Outsmarted By The Woman
Who would have ever thought that the great Sherlock Holmes would be wrong from time to time? Certainly not any fan of the series of stories written by Sir Arthur Conan Doyle. Doyle's A Scandal In Bohemia proves this to be untrue. A Scandal In Bohemia is a Sherlock Holmes story that is different from most others. This particular tale, contrary to many of the other Holmes stories, does not involve a crime. Even more unusual, Sherlock Holmes is not only wrong about his conclusions and deductions; he is actually outdone by a seemingly sweet and innocent woman named Irene Adler. Throughout the story, Arthur Conan Doyle uses many examples of foreshadowing as well as other literary devices to keep the reader guessing. Through the use of these devices, Mr. Doyle keeps the reader in suspense and always wanting more.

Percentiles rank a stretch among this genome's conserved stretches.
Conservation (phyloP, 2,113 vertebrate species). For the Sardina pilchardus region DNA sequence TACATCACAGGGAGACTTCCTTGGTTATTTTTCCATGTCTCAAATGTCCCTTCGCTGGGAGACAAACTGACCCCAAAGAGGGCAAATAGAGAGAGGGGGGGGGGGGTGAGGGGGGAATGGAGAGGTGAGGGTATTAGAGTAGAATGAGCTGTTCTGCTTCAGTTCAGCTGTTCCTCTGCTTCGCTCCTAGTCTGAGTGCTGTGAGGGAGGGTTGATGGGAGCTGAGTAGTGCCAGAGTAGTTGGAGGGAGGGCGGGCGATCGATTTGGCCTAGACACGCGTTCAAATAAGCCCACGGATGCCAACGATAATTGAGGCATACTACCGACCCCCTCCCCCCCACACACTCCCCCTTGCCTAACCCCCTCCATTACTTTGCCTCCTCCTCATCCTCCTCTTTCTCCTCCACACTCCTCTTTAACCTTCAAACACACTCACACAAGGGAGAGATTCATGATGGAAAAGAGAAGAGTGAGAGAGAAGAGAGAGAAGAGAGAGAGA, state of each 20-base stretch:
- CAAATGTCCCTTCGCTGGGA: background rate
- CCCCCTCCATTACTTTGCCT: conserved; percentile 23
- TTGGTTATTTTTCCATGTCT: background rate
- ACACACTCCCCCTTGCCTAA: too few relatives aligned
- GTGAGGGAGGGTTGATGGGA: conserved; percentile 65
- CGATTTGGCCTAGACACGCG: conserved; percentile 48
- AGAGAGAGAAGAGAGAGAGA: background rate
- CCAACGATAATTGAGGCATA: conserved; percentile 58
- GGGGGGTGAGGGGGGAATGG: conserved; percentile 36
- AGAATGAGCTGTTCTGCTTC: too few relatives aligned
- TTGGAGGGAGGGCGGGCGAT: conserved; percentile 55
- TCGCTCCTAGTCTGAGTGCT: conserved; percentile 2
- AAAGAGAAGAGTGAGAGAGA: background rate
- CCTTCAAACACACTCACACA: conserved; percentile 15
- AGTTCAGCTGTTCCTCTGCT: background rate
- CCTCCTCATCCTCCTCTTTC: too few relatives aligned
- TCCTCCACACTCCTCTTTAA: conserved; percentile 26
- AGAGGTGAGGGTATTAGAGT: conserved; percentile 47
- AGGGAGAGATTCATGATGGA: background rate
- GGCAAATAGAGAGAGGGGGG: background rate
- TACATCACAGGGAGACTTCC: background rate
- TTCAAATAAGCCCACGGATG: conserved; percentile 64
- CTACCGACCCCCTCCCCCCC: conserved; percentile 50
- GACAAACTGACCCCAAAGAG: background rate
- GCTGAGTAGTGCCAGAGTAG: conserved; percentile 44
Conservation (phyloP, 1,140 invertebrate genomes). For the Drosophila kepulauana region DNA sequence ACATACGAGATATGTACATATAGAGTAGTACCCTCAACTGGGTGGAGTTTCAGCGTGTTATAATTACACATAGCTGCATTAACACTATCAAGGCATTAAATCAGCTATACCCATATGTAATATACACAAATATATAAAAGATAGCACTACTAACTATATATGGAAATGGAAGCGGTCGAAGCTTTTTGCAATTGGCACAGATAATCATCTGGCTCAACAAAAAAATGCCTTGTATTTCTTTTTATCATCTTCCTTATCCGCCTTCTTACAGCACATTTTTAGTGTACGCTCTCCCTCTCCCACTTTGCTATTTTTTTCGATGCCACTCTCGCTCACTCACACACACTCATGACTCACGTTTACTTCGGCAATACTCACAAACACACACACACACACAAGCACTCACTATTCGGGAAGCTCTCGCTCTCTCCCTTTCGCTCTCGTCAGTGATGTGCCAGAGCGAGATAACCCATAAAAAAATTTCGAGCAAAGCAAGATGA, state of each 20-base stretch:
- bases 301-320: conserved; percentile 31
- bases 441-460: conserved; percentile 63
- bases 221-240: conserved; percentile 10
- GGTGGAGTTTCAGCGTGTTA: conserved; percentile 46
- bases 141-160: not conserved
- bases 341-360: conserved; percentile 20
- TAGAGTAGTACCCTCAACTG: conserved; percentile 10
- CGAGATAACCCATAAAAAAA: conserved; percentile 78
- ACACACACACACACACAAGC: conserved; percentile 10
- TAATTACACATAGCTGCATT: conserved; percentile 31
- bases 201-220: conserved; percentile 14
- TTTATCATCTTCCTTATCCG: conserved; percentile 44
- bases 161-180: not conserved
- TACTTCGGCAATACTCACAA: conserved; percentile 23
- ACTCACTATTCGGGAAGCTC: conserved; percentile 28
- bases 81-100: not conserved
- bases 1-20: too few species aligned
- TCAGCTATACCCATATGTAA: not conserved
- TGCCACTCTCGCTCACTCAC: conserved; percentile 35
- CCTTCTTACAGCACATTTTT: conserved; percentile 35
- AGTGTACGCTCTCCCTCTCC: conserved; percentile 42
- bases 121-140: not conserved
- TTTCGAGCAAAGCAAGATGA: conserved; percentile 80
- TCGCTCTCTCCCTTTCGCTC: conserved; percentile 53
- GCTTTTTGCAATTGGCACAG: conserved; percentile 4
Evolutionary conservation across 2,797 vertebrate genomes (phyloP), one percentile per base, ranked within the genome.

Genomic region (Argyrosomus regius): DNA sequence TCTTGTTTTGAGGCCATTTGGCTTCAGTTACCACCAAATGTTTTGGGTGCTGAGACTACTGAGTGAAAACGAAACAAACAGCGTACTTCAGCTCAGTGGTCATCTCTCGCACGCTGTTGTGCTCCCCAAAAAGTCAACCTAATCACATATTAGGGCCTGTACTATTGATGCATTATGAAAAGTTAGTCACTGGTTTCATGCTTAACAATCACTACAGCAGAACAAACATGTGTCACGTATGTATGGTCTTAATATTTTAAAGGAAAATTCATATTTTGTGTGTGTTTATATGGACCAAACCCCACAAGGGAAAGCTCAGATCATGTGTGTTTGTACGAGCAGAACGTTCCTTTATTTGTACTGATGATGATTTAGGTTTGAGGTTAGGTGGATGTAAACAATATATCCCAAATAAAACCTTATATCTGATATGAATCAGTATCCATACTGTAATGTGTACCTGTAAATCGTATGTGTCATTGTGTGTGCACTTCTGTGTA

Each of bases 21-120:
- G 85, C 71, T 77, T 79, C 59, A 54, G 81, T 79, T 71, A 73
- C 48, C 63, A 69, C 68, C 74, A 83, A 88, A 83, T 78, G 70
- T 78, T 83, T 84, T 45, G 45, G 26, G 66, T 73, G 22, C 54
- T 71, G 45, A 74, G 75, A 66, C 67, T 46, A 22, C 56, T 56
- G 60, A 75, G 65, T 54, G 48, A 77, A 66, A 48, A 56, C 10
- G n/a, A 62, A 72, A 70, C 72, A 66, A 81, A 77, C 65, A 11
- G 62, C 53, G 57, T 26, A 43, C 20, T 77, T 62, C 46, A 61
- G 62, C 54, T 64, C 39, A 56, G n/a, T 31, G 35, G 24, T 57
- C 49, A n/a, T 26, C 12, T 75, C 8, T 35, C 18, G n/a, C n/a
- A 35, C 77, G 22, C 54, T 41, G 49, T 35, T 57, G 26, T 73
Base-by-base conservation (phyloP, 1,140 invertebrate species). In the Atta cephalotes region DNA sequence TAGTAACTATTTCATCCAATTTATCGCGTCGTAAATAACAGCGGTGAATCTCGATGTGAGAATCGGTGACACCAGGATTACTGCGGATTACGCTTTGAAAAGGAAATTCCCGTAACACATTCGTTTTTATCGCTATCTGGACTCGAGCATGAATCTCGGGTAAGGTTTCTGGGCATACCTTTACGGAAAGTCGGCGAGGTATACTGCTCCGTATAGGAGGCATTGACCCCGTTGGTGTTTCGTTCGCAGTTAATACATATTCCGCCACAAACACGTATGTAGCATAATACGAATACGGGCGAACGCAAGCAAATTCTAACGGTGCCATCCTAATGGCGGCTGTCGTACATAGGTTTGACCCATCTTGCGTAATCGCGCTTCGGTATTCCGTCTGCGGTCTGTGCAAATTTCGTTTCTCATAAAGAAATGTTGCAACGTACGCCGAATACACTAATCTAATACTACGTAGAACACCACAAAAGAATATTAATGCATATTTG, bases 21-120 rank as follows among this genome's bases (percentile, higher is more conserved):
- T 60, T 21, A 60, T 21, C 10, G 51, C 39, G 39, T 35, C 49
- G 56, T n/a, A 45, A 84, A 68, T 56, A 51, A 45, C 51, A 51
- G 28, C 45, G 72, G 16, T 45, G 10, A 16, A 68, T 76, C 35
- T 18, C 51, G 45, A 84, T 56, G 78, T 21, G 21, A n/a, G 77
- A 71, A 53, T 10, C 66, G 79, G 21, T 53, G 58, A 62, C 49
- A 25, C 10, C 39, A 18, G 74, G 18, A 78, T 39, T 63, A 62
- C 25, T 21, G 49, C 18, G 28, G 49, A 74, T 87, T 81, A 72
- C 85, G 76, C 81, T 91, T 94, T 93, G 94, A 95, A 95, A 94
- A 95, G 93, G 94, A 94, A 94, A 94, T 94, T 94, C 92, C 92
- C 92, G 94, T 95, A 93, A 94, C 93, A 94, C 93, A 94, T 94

While reading the story for the first time, it is hard to pick up on some of the literary devices that Doyle uses. It is not until it is read over and perhaps over again that one can finally notice these hints that Doyle is giving the reader. An example of this would be the use of foreshadowing. Throughout the story, there are many instances in which Sir Arthur Doyle uses foreshadowing to forecast what is going to happen later in the story. The first appearance of foreshadowing occurred in the first line of the entire story. "To Holmes, she will always be the woman" (1). At first glimpse, one would most likely not understand the meaning of this. However, after reading a few times, the reader would realize that this woman, the woman, is given this title because of events that occur much later in the story. Another good example of foreshadowing occurs towards the end of the story, before the resolution is unveiled. "Irene Adler, as I will still call her, had hurried up the steps; but she stood at the top with her superb figure outlined against the lights of the hall, looking back into the street" (185). This quote...
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